Let’s say Neal has 25 receptions this year, which might even be on the low end. For his career, Neal has 369 yards on 20 receptions (18.5 YPC). Let’s assume his YPC goes down because he’ll be catching more passes out of the backfield and not as a WR.


If he averages 12 yards per reception, Neal would have 25 catches for 350 yards this season.


Let’s also predict Lane and Young will combine to have 20 receptions for 240 yards (12 YPC).




                The rest


To this point, we’ve accounted for 251 of Bray’s 262 completions. The remaining 11 catches will be spread out among Zach Rogers, Brendan Downs, Ben Bartholomew, Jacob Carter, freshmen receivers, Queshaun Watson, etc.



Let’s say those 11 receptions are for 132 yards (12 YPC).



                Give Him Six



Noticeably missing from the receiving stats is touchdowns. Generally, the players with the most catches score the most. There’s always exceptions (see Hunter’s seven TDs on 17 receptions in 2010). For the Vols this year, receiving touchdowns probably won’t be too unordinary. 


Let’s assume Bray throws 33 TDs. Essentially half of those (17) will be to either Da’Rick or Hunter. This could be Da’Rick scoring 10 and Hunter 7, or Pretti Boi 8 and Justin 9. For this, let’s say Hunter hauls in 10 TDs and Da’Rick grabs 7. Regardless, expect at least half of Bray’s scoring strikes to go to his two best weapons.


Rivera caught just one TD pass last year, in the Cincinnati game. This year, let’s assume he catches 3 because of better match-ups.


Let’s predict Patterson has 4 receiving scores. (He’ll add at least another TD on special teams).


Give Neal 3 receiving TDs out of the backfield, as well as 3 split among Lane and Young.


The remaining three passing touchdowns will come from the rest of the roster.




                Adding it all up


Tyler Bray: 262-of-433 (60.5 percent) for 3,985 yards (9.4 YPA) with 33 TDs and 13 INTs.


Da’Rick Rogers: 68 receptions for 1,020 yards (15 YPC) and 7 TDs.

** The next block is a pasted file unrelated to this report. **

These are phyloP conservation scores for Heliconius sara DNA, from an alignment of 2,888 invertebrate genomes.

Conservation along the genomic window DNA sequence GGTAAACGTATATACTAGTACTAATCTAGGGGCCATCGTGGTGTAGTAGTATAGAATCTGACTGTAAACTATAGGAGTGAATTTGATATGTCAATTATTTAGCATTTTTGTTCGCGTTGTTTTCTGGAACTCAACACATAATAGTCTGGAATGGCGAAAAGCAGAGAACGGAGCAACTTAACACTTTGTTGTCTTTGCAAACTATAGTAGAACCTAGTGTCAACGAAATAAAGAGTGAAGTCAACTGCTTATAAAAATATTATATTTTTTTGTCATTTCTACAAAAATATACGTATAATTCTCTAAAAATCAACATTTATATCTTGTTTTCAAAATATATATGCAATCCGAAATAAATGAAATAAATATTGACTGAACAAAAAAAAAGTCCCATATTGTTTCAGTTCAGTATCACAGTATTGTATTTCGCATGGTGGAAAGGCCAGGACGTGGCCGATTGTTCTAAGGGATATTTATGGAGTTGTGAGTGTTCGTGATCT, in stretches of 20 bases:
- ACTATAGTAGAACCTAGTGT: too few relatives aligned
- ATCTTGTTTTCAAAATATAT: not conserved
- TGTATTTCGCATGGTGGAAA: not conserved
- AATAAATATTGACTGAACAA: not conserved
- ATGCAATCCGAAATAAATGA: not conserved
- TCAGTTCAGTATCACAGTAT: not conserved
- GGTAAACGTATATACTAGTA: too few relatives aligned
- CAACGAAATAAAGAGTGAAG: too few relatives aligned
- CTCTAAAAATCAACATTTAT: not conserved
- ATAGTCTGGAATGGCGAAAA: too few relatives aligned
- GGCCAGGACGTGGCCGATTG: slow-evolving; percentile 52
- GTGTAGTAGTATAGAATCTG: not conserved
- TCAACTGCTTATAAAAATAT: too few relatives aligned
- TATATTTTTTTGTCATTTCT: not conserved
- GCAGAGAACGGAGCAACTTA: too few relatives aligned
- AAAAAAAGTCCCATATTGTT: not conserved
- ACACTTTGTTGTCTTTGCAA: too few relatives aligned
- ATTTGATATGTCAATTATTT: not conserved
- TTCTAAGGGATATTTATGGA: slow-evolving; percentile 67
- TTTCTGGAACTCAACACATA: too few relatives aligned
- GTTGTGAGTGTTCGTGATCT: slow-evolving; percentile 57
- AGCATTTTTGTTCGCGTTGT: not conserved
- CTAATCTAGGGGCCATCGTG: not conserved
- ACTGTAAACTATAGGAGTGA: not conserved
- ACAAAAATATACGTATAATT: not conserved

Justin Hunter: 66 receptions for 1,221 yards (19 YPC) and 10 TDs.


Cordarrelle Patterson: 34 receptions for 578 yards (17 YPC) and 5 TDs.


Mychal Rivera: 38 receptions for 494 yards (13 YPC) and 4 TDs.


Rajion Neal: 25 receptions for 350 yards (12 YPC) and 4 TDs.


Marlin Lane/Devrin Young: 20 receptions for 240 yards (12 YPC) and 4 TDs.


The rest: 11 receptions for 132 yards (12 YPC) and 3 TDs.





Only the season will tell. For comparison, though, here are the stats of Arkansas’ passing game in each of the past two years. Remember, Dooley said the Razorbacks were the most similar SEC team to Tennessee in terms of offense when Bobby Petrino was coach. The Razorbacks’ 2010 season is the more comparable of the two relating to Tennessee’ 2012 season. It was Ryan Mallett’s second full season as the starting QB, the top receivers were juniors and they had a senior pass-catching tight end.



 Tyler Wilson in 2011: 277-of-438 (63.2 percent) for 3,638 yards (8.3 YPA) with 24 TDs and 6 INTs. Four players had more than 500 receiving yards. TD breakdown: WR Jarius Wright – 12, WR Cobi Hamilton - 4 and WR Joe Adams 3.



Mallett in 2010: 266-of-411 (64.7 percent) for 3,869 yards (9.4 YPA) with 32 TDs and 12 INTs. Five players had more than 600 receiving yards. (Note: WR Greg Childs only played eight games due to injury). TD breakdown: WRs Adams, Childs and Hamilton – 6 each, Wright – 5, TE D.J. Williams and RB Ronnie Wingo – 4 each.





There’s probably more excitement surrounding this year’s Vol air attack than ever before, which says a lot since Tennessee is Wide Receiver U. Yet, as Dooley cautioned, only one member of it, Da’Rick, has produced at an All-SEC level for a full season. But isn’t there just too much potential and too many talented players for the passing game not to put up record-breaking numbers, like the ones below?


                Tennessee single-season records:


Attempts – 519, Erik Ainge (2007); 4th-most in SEC history


Completions – 325, Ainge (‘07); 4th-most in SEC history


Passing yards – 3,819, Peyton Manning (1997); 5th-most in SEC history


TD passes – 36, Manning (’97); 4th-most in SEC history


Receptions – 76, Marcus Nash (‘97); tied for 20th-best in SEC history



Receiving yards – 1,298, Robert Meachem (2006); 6th-most in SEC history


TD catches – 13, Nash (’97); tied for 8th-best in SEC history


Receptions by a TE – 41, Chris Brown (‘07)


Receiving yards by a TE – 493, Jason Witten (2002)


TD catches by a TE – 7, Austin Denney (1966)





How many do you think could be broken this year? We’ll all start to find out Aug. 31 in the Georgia Dome.